Julia Phillips: This is just very minor, but I think sometimes in America we have a stereotype of Russia or Russians that’s white. And by that I don’t necessarily mean ethnic Russians I mean like people citizens of Russia. Considering how we’re seen around the world, sometimes I talk to Americans who say like–someone told me the other day they they were telling me about how they were like “Oh I met this Russian the other day and he was a construction worker and he was reciting poetry.” And they’re saying this like “Can you believe this bizarre experience I had?” And I said like “Yeah, of course he was reciting poetry, you have to memorize a ton of poetry and in Russian education it’s a hugely robust educational system, an extremely educated populace.” He could recite a ton of poems because he’s memorized those poems, because that’s part of his education, because the literacy level in Russia is unbelievable. Everyone is extremely, extremely educated. And I think that like the support for the sciences, the support for the arts is unreal. That fact is often at odds with our sort of American presentation of it. And so I was telling someone the other day about when I was with the reindeer herd and I was with this sort of patriarch of this herding family. They have their groceries and their newspapers and their supplies brought in by helicopter every so often, and then they also have a sort of 4:00 p.m. check in by radio every day, they just say like, “We’re here, the herds are good, the weather is like this” and all the herds check in with each other on radio. And I remember he was reading this newspaper and he said something to me about like “Oh, your American ambassador to Russia did such and such. Isn’t that terrible?” And I said like “Oh I actually don’t, I don’t know who that is. I don’t know what he did.” and I remember the way he reacted, he was like “You don’t know who your ambassador is?” He was like “I get my newspapers brought to me in a helicopter every three weeks. And I know more about your country’s current events than you do. Are you kidding?”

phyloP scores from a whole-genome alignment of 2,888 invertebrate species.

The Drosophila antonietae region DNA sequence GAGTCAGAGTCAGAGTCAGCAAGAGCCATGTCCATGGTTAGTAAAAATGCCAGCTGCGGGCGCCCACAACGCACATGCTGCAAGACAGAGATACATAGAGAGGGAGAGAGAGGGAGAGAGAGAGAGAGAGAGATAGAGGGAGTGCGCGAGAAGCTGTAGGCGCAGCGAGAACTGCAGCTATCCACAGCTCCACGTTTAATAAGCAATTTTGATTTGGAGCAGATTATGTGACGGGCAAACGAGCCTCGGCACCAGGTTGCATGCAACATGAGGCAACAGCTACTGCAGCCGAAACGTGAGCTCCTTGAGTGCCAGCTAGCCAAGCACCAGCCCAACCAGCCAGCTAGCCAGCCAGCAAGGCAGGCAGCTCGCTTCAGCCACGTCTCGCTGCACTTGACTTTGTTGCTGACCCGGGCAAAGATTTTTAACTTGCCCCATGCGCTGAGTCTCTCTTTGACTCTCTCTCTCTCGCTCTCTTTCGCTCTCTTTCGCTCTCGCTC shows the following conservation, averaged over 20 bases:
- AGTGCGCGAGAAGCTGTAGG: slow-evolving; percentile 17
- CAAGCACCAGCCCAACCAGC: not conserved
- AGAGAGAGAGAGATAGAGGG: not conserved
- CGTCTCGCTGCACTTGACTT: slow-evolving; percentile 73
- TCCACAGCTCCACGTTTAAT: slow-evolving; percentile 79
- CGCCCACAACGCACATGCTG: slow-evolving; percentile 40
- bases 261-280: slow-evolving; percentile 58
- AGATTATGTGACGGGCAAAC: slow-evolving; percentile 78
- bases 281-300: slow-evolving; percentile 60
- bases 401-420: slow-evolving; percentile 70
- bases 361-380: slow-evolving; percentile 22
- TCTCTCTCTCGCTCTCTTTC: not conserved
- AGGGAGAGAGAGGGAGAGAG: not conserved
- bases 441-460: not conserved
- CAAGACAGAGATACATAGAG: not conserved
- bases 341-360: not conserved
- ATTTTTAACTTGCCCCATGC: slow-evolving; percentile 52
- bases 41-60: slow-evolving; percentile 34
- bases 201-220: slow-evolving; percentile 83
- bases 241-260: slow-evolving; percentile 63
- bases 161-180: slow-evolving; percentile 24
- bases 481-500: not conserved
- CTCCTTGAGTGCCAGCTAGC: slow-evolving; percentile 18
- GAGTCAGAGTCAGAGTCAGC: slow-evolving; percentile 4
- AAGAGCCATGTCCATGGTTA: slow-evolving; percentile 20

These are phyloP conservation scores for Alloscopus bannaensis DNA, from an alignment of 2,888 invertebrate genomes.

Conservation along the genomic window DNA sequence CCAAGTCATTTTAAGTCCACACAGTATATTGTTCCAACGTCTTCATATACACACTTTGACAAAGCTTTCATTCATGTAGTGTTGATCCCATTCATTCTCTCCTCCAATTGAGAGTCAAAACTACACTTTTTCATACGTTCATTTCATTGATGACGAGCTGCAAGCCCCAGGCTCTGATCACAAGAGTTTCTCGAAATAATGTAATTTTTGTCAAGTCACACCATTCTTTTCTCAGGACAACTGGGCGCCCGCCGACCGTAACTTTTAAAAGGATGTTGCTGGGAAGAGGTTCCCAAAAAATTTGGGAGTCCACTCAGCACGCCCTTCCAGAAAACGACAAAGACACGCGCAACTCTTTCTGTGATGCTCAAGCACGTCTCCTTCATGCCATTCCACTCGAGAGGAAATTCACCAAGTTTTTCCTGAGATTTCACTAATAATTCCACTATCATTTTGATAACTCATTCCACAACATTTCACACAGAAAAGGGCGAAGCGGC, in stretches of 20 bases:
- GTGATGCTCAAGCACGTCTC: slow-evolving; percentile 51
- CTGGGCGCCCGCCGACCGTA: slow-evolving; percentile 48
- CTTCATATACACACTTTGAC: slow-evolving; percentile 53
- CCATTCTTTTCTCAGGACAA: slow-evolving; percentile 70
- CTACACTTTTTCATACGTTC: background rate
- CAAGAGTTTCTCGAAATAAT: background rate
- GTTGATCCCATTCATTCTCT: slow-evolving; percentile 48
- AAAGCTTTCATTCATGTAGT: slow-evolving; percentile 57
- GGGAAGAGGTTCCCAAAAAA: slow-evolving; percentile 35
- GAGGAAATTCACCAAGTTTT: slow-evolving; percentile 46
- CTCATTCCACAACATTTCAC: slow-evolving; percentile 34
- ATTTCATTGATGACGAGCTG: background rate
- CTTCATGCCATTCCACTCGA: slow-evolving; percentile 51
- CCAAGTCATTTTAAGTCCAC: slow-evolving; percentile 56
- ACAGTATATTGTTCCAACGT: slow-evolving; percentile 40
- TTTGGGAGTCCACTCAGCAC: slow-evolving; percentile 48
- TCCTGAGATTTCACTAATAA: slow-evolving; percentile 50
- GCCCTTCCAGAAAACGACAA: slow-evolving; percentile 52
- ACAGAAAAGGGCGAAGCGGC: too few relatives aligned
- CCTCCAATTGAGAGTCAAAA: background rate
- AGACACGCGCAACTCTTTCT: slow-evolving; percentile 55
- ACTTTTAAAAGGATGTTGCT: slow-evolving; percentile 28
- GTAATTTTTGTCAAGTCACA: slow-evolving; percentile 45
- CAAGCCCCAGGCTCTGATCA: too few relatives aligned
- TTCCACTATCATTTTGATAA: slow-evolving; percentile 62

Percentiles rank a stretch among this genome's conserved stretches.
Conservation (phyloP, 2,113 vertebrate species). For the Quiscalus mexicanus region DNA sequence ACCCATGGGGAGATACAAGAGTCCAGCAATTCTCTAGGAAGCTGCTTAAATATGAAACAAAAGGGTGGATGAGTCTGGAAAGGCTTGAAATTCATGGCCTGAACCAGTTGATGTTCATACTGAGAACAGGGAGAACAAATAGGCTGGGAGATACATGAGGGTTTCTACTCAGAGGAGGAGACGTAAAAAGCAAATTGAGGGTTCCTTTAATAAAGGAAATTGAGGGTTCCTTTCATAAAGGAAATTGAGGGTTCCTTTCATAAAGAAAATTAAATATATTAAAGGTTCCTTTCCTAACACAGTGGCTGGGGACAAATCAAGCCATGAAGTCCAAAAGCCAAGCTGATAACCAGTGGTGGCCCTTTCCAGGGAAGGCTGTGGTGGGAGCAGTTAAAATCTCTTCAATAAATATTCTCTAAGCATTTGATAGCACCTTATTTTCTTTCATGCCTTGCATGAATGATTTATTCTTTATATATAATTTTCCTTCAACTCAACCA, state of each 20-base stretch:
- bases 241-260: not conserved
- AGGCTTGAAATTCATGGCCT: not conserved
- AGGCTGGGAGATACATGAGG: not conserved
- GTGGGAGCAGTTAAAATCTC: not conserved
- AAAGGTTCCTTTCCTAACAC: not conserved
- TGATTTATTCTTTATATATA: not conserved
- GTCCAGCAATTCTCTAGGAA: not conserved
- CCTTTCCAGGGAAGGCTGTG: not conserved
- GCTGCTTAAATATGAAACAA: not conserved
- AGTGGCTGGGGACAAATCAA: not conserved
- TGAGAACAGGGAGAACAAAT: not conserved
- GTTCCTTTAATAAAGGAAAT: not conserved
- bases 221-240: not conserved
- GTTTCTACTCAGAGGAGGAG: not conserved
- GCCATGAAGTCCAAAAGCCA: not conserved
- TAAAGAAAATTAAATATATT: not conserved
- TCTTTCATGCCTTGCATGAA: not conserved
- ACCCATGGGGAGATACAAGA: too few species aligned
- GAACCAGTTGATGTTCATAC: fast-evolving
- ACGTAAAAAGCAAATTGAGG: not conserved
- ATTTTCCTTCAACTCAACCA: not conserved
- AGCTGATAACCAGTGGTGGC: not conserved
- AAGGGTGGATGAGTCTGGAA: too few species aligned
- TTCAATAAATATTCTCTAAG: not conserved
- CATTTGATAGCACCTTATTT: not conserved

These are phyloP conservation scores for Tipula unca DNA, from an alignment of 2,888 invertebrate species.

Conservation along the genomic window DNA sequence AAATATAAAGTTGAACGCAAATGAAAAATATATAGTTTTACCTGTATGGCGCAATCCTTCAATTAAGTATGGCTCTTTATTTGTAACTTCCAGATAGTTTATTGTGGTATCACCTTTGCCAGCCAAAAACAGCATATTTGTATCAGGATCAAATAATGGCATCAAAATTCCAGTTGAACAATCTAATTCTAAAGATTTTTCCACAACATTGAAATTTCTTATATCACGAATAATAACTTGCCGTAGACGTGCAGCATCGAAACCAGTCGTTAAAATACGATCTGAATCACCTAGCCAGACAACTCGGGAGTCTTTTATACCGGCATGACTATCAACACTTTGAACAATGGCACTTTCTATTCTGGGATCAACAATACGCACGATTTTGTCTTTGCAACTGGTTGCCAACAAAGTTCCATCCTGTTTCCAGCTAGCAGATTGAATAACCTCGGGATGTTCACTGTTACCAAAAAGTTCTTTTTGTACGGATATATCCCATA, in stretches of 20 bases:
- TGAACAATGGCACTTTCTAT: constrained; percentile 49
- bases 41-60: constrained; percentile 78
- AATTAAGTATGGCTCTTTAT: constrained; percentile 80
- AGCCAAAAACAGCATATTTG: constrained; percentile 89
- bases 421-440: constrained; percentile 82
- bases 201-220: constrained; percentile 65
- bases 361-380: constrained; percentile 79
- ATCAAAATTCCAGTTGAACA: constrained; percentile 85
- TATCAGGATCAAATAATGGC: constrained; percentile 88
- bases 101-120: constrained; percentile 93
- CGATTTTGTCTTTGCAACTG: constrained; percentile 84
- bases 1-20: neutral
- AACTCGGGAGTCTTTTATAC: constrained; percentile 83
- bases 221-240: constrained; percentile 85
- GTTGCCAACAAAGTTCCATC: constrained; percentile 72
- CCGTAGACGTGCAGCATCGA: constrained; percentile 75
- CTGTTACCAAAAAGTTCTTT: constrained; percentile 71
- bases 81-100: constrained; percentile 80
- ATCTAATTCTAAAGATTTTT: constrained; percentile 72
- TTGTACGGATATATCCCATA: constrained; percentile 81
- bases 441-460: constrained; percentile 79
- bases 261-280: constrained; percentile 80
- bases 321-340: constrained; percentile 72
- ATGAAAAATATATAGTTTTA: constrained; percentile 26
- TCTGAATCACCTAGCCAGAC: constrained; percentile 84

U.S. Ethnocentrism

Julia Phillips: But he wasn’t even shocked in some way. He wasn’t saying like “Even I know this.” He was saying like “How do you not know this? You have all the information in the world at your fingertips and you don’t make it your business to keep yourself abreast of current events and educated?” He was like “I make it my business to know what is going on globally.” And it’s just–that’s–that’s like a, that’s a tiny thing. But that’s much more of a Russian cultural thing than it is specific to Indigenous reindeer herders. It’s just like an educated mindset. But it really cracked me up and I think about it sometimes in terms of the impression that Americans have of Russia or Russians and the assumptions I have coming in as a New Yorker, or as someone who’s on the internet all day. I think like “Oh I’m on top of my s***” no, I’m so ignorant of so much, so that was a good, that was a good moment that I like to think back on.